Among these are terms that have existed for some time, such as,
logiciel, puce, baladeur (software, chip, walkman). More
recent terms include: monospace, covoiturage, v.t.t., soit
vélo tout terrain, remue-méninges (people-carrier,
car-sharing, mountain bike, brainstorming). And in relation
to Internet : courriel, navigateur, pirate (email, browser,
Promote linguistic diversity
The rapid increase in commerce and contacts between
different languages has caused our policy to turn towards fostering
multilingualism, in particular at a European level.
This strategy calls for concrete actions to be implemented in order
to promote :
- life-long learning of foreign languages,
- understanding of other languages to facilitate communication,
in particular those in the same family of languages (establishment
and publication of training methods in this technique of communication),
- implementation of a new translation policy which
takes into account technological changes (promotion of translation-associated
professions, establishment of translation aid networks, development
of automatic translation).
Promote and enhance the languages
Alongside the French language, there are regional or
minority languages which also form part of our cultural identity constituting
a living, creative and intangible heritage. They are stakeholders in
the policy to foster cultural and linguistic diversity.
The DGLFLF helps to promote this legacy by encouraging contemporary
works in the languages of France. It supports the enhancement of these
languages by means of theatre, songs, books and all disciplines where
language is the tool of creation. It plays a part in extending their
application by promoting their usage in modern cultural and technical
fields, such as the audio-visual and multimedia spheres.
Amongst the hundreds of languages present in our country, languages
of France refers to those languages that have been spoken by French
citizens on French soil for long enough to belong to the common
heritage, and which are not the official language of any other state,
including « regional » languages such as Flemish,
Basque, Corsican, Creole and Tahitian, and non-territorial minority
languages such as the Arabic dialects, Romany, Berber and Yiddish.
La Délégation générale
à la langue française et aux langues de France contributes
to the promotion of the French language in Europe and across the world.
Present in five continents, the French language is the fundamental tie
between a community of 63 members, associates or observers of the International
Organisation of the French-speaking World (Organisation internationale
de la Francophonie - OIF). Twenty-nine countries have chosen French to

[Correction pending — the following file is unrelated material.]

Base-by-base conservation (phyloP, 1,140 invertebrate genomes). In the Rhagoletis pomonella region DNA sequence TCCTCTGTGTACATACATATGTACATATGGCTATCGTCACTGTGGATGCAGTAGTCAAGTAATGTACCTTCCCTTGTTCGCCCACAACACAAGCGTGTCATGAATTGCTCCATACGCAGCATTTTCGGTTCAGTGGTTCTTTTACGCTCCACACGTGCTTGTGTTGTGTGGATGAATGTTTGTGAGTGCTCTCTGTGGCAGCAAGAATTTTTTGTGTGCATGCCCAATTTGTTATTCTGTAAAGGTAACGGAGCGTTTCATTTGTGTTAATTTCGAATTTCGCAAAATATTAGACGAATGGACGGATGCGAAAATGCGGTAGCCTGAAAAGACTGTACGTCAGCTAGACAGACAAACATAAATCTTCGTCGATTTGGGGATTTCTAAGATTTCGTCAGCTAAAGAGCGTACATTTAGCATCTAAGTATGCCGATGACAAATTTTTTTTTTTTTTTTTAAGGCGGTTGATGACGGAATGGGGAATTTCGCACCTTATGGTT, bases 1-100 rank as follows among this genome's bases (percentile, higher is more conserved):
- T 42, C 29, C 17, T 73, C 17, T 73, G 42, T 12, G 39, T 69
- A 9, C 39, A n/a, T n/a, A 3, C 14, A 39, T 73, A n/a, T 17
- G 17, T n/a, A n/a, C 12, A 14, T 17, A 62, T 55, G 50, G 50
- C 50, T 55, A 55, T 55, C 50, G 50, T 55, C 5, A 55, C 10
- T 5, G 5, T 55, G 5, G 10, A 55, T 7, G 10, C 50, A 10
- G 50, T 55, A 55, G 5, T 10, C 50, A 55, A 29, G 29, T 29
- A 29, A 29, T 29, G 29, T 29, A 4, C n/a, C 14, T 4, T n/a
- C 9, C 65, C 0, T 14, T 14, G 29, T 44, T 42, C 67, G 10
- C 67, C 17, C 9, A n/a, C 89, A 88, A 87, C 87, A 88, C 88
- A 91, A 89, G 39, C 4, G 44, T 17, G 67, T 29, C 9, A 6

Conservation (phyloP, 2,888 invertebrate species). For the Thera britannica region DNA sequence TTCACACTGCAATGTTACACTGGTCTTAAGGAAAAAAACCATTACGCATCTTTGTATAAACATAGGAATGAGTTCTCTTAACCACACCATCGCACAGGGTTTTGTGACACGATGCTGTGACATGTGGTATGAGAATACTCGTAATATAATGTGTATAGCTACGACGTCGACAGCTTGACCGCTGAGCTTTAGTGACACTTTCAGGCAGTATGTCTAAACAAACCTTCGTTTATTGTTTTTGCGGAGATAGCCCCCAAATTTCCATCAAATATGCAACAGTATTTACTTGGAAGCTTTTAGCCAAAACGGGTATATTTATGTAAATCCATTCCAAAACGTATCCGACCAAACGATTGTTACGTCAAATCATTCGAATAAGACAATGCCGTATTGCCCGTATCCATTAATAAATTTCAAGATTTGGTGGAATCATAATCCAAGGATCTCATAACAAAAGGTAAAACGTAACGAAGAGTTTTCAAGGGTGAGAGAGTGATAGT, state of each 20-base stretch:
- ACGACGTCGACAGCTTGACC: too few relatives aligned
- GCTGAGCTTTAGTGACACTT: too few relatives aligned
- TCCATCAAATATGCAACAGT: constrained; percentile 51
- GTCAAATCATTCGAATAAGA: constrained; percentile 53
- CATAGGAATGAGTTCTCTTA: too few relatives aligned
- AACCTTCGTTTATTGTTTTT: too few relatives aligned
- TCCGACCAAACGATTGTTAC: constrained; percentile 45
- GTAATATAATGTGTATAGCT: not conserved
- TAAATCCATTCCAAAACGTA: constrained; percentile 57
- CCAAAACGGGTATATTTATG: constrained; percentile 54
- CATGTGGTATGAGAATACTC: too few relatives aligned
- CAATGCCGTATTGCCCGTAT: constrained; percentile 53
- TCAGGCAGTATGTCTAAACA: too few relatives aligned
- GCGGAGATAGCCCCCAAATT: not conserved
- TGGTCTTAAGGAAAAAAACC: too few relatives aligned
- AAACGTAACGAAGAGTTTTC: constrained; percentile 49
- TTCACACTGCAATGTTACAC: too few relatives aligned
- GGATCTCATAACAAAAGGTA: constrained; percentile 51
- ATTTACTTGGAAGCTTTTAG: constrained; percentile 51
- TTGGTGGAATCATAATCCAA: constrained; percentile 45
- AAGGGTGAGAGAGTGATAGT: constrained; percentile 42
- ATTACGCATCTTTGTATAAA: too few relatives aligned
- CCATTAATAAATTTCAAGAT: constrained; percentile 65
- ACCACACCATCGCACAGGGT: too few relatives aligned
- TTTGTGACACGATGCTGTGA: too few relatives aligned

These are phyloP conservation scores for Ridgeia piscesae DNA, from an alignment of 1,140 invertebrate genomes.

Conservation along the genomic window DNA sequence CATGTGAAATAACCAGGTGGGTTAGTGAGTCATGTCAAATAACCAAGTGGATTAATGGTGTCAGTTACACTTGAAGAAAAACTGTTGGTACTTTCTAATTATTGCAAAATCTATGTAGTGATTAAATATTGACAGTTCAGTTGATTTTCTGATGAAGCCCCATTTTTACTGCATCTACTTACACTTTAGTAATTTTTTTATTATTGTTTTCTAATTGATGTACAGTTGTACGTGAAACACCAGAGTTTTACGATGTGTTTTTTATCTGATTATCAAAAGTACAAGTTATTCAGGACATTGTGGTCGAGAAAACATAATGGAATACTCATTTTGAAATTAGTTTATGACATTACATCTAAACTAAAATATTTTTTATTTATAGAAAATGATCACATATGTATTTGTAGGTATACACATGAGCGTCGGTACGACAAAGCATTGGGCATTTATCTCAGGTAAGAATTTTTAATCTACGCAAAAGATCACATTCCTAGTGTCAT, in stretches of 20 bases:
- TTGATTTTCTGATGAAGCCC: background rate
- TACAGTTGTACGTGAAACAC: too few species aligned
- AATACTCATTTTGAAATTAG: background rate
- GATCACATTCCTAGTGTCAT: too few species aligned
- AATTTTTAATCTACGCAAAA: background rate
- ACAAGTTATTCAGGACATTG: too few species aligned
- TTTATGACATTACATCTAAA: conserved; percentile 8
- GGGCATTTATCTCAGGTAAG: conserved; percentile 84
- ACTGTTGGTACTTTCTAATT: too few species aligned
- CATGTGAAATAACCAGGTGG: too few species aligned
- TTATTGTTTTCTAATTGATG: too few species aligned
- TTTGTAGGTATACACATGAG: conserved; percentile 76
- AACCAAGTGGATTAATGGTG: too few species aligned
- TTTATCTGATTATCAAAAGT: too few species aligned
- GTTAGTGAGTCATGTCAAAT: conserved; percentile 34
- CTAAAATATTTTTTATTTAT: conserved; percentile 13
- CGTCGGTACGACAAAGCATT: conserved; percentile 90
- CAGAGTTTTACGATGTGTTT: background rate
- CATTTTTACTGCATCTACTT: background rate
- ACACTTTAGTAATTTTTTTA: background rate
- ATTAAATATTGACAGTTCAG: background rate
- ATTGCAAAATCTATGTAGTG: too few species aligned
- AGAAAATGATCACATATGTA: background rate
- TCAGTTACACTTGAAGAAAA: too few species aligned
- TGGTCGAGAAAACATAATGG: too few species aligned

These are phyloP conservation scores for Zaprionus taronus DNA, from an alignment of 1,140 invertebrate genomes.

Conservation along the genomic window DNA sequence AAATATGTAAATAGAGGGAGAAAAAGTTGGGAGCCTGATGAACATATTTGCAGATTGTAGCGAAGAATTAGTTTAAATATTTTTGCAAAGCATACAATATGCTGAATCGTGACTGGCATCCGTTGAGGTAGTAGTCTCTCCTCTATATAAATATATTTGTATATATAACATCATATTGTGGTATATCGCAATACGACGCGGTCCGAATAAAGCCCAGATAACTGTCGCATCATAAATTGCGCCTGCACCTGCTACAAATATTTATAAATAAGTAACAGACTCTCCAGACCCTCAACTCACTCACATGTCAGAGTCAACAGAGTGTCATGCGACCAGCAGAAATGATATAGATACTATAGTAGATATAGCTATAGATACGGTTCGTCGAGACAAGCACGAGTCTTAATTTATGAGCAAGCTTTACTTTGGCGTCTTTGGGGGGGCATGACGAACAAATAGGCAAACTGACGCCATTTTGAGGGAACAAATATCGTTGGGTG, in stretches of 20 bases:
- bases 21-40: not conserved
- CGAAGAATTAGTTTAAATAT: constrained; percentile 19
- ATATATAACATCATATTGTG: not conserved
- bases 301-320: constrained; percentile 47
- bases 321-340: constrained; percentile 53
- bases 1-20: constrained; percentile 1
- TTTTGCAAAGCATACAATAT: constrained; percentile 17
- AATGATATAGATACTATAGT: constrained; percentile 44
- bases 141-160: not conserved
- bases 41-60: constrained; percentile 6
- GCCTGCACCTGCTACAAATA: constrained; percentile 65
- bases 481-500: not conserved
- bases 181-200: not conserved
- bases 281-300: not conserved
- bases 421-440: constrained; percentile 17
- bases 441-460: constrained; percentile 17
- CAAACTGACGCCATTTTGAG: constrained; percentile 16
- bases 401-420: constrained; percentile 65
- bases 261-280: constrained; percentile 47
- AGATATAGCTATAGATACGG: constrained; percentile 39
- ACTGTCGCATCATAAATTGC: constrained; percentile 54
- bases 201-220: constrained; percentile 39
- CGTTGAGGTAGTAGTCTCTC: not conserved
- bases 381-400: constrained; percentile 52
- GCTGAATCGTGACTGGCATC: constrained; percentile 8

be their official language. It is also one of the official languages of
the International Olympic Committee and is a working language in most
international organisations, notably those which are associated with the
United Nations and the European Union. In the EU, French is the only language
which is both officially spoken in more than two states (like German)
and enjoys international influence (like English or Spanish).
French as a language of international
Cristal, toile, abîme, tintinnabuler…
What do these words have in common ? They have all been selected
to be part of the family of « ten words » chosen
each year during French language week to be brought to life by calling
upon all populations to express their linguistic imagination and to
demonstrate how the French language is a tool for social bonding and
for personal fulfilment, by means of numerous original events (shows,
meetings, writing workshops, competitions etc.).
French language week : www.dismoidixmots.culture.fr
The French language is the business of all French citizens,
who are the guarantors of how it is used and who play a part in how
it develops. The DGLFLF carries out activities to make society as a
whole aware of the issue of language and provides the public with documentary
The DGLFLF website presents information on its activities
and offers on-line resources such as the FRANCETERME
database, which is a compilation of all new terms publicised in the
Official Gazette. It also provides answers to general questions associated
with language. How are words formed ? How has French become enriched
by contact with other languages ? What are the links between the
State and the French language ?
The DGLFLF compiles a set of regularly updated publications
concerning various topics, such as the Law of 4th August 1994, technical
vocabulary, languages of France etc. The full list of these publications
can be sent on request or can be consulted here.
Check our other publications in English
The DGLFLF possesses rich documentary resources dedicated
to the French language, to the French-speaking world and the languages
of France (linguistics, language history and law, dictionaries and specialised
vocabulary, the status of French in the world etc.). Public access to
the resources centre is available on demand.